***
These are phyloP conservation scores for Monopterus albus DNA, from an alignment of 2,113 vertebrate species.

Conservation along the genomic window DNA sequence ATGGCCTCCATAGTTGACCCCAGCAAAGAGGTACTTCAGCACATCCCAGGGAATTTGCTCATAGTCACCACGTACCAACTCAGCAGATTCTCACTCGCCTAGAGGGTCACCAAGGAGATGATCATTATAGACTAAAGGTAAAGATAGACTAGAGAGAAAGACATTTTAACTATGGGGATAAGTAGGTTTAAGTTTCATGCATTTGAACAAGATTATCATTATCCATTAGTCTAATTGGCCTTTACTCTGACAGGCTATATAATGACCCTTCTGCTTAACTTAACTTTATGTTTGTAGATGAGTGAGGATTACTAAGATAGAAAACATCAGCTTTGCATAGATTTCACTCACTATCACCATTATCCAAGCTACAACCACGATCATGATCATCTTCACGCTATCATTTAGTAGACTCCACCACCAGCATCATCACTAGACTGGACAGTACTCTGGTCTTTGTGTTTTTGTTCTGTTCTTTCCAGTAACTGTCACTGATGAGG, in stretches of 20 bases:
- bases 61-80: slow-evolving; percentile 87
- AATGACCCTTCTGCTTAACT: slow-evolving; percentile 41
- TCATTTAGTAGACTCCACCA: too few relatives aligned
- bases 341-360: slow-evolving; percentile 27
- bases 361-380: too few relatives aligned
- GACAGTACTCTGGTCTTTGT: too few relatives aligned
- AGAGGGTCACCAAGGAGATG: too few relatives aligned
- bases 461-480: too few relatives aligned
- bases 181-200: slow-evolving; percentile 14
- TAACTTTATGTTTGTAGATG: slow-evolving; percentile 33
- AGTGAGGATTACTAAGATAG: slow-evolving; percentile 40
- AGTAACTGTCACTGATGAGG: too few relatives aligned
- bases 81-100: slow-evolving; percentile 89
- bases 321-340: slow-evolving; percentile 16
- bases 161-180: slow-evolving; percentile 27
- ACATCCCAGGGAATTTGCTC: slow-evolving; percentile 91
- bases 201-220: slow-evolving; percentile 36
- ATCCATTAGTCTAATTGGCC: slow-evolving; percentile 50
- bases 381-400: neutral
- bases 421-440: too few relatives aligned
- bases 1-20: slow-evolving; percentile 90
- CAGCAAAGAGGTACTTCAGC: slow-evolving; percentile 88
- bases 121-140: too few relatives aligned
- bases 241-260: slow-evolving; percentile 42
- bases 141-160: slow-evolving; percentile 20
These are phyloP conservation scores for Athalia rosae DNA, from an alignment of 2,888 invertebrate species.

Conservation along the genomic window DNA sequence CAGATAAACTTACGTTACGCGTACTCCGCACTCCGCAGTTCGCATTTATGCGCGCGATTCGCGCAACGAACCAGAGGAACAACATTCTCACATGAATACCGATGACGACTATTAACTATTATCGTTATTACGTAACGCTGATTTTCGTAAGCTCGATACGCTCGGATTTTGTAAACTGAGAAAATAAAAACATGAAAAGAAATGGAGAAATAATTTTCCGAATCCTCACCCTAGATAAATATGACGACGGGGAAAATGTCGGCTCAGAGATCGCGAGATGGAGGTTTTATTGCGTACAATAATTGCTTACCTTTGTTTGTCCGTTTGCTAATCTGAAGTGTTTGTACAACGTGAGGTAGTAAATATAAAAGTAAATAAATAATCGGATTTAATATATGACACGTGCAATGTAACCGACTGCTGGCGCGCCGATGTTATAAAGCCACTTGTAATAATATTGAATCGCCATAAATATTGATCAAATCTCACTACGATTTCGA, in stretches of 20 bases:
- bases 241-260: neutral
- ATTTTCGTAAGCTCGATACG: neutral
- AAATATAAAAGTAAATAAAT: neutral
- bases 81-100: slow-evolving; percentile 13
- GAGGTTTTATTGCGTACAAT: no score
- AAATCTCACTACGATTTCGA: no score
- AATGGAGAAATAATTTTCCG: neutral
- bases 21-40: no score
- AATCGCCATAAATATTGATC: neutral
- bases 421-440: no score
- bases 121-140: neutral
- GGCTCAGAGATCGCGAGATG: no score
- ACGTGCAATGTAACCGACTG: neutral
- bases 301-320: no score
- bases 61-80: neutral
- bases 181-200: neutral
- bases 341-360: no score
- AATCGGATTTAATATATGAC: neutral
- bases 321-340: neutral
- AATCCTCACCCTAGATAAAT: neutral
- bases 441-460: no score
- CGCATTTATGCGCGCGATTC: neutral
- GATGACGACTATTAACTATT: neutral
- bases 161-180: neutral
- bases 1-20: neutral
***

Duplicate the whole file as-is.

These are phyloP conservation scores for Monopterus albus DNA, from an alignment of 2,113 vertebrate species.

Conservation along the genomic window DNA sequence ATGGCCTCCATAGTTGACCCCAGCAAAGAGGTACTTCAGCACATCCCAGGGAATTTGCTCATAGTCACCACGTACCAACTCAGCAGATTCTCACTCGCCTAGAGGGTCACCAAGGAGATGATCATTATAGACTAAAGGTAAAGATAGACTAGAGAGAAAGACATTTTAACTATGGGGATAAGTAGGTTTAAGTTTCATGCATTTGAACAAGATTATCATTATCCATTAGTCTAATTGGCCTTTACTCTGACAGGCTATATAATGACCCTTCTGCTTAACTTAACTTTATGTTTGTAGATGAGTGAGGATTACTAAGATAGAAAACATCAGCTTTGCATAGATTTCACTCACTATCACCATTATCCAAGCTACAACCACGATCATGATCATCTTCACGCTATCATTTAGTAGACTCCACCACCAGCATCATCACTAGACTGGACAGTACTCTGGTCTTTGTGTTTTTGTTCTGTTCTTTCCAGTAACTGTCACTGATGAGG, in stretches of 20 bases:
- bases 61-80: slow-evolving; percentile 87
- AATGACCCTTCTGCTTAACT: slow-evolving; percentile 41
- TCATTTAGTAGACTCCACCA: too few relatives aligned
- bases 341-360: slow-evolving; percentile 27
- bases 361-380: too few relatives aligned
- GACAGTACTCTGGTCTTTGT: too few relatives aligned
- AGAGGGTCACCAAGGAGATG: too few relatives aligned
- bases 461-480: too few relatives aligned
- bases 181-200: slow-evolving; percentile 14
- TAACTTTATGTTTGTAGATG: slow-evolving; percentile 33
- AGTGAGGATTACTAAGATAG: slow-evolving; percentile 40
- AGTAACTGTCACTGATGAGG: too few relatives aligned
- bases 81-100: slow-evolving; percentile 89
- bases 321-340: slow-evolving; percentile 16
- bases 161-180: slow-evolving; percentile 27
- ACATCCCAGGGAATTTGCTC: slow-evolving; percentile 91
- bases 201-220: slow-evolving; percentile 36
- ATCCATTAGTCTAATTGGCC: slow-evolving; percentile 50
- bases 381-400: neutral
- bases 421-440: too few relatives aligned
- bases 1-20: slow-evolving; percentile 90
- CAGCAAAGAGGTACTTCAGC: slow-evolving; percentile 88
- bases 121-140: too few relatives aligned
- bases 241-260: slow-evolving; percentile 42
- bases 141-160: slow-evolving; percentile 20
These are phyloP conservation scores for Athalia rosae DNA, from an alignment of 2,888 invertebrate species.

Conservation along the genomic window DNA sequence CAGATAAACTTACGTTACGCGTACTCCGCACTCCGCAGTTCGCATTTATGCGCGCGATTCGCGCAACGAACCAGAGGAACAACATTCTCACATGAATACCGATGACGACTATTAACTATTATCGTTATTACGTAACGCTGATTTTCGTAAGCTCGATACGCTCGGATTTTGTAAACTGAGAAAATAAAAACATGAAAAGAAATGGAGAAATAATTTTCCGAATCCTCACCCTAGATAAATATGACGACGGGGAAAATGTCGGCTCAGAGATCGCGAGATGGAGGTTTTATTGCGTACAATAATTGCTTACCTTTGTTTGTCCGTTTGCTAATCTGAAGTGTTTGTACAACGTGAGGTAGTAAATATAAAAGTAAATAAATAATCGGATTTAATATATGACACGTGCAATGTAACCGACTGCTGGCGCGCCGATGTTATAAAGCCACTTGTAATAATATTGAATCGCCATAAATATTGATCAAATCTCACTACGATTTCGA, in stretches of 20 bases:
- bases 241-260: neutral
- ATTTTCGTAAGCTCGATACG: neutral
- AAATATAAAAGTAAATAAAT: neutral
- bases 81-100: slow-evolving; percentile 13
- GAGGTTTTATTGCGTACAAT: no score
- AAATCTCACTACGATTTCGA: no score
- AATGGAGAAATAATTTTCCG: neutral
- bases 21-40: no score
- AATCGCCATAAATATTGATC: neutral
- bases 421-440: no score
- bases 121-140: neutral
- GGCTCAGAGATCGCGAGATG: no score
- ACGTGCAATGTAACCGACTG: neutral
- bases 301-320: no score
- bases 61-80: neutral
- bases 181-200: neutral
- bases 341-360: no score
- AATCGGATTTAATATATGAC: neutral
- bases 321-340: neutral
- AATCCTCACCCTAGATAAAT: neutral
- bases 441-460: no score
- CGCATTTATGCGCGCGATTC: neutral
- GATGACGACTATTAACTATT: neutral
- bases 161-180: neutral
- bases 1-20: neutral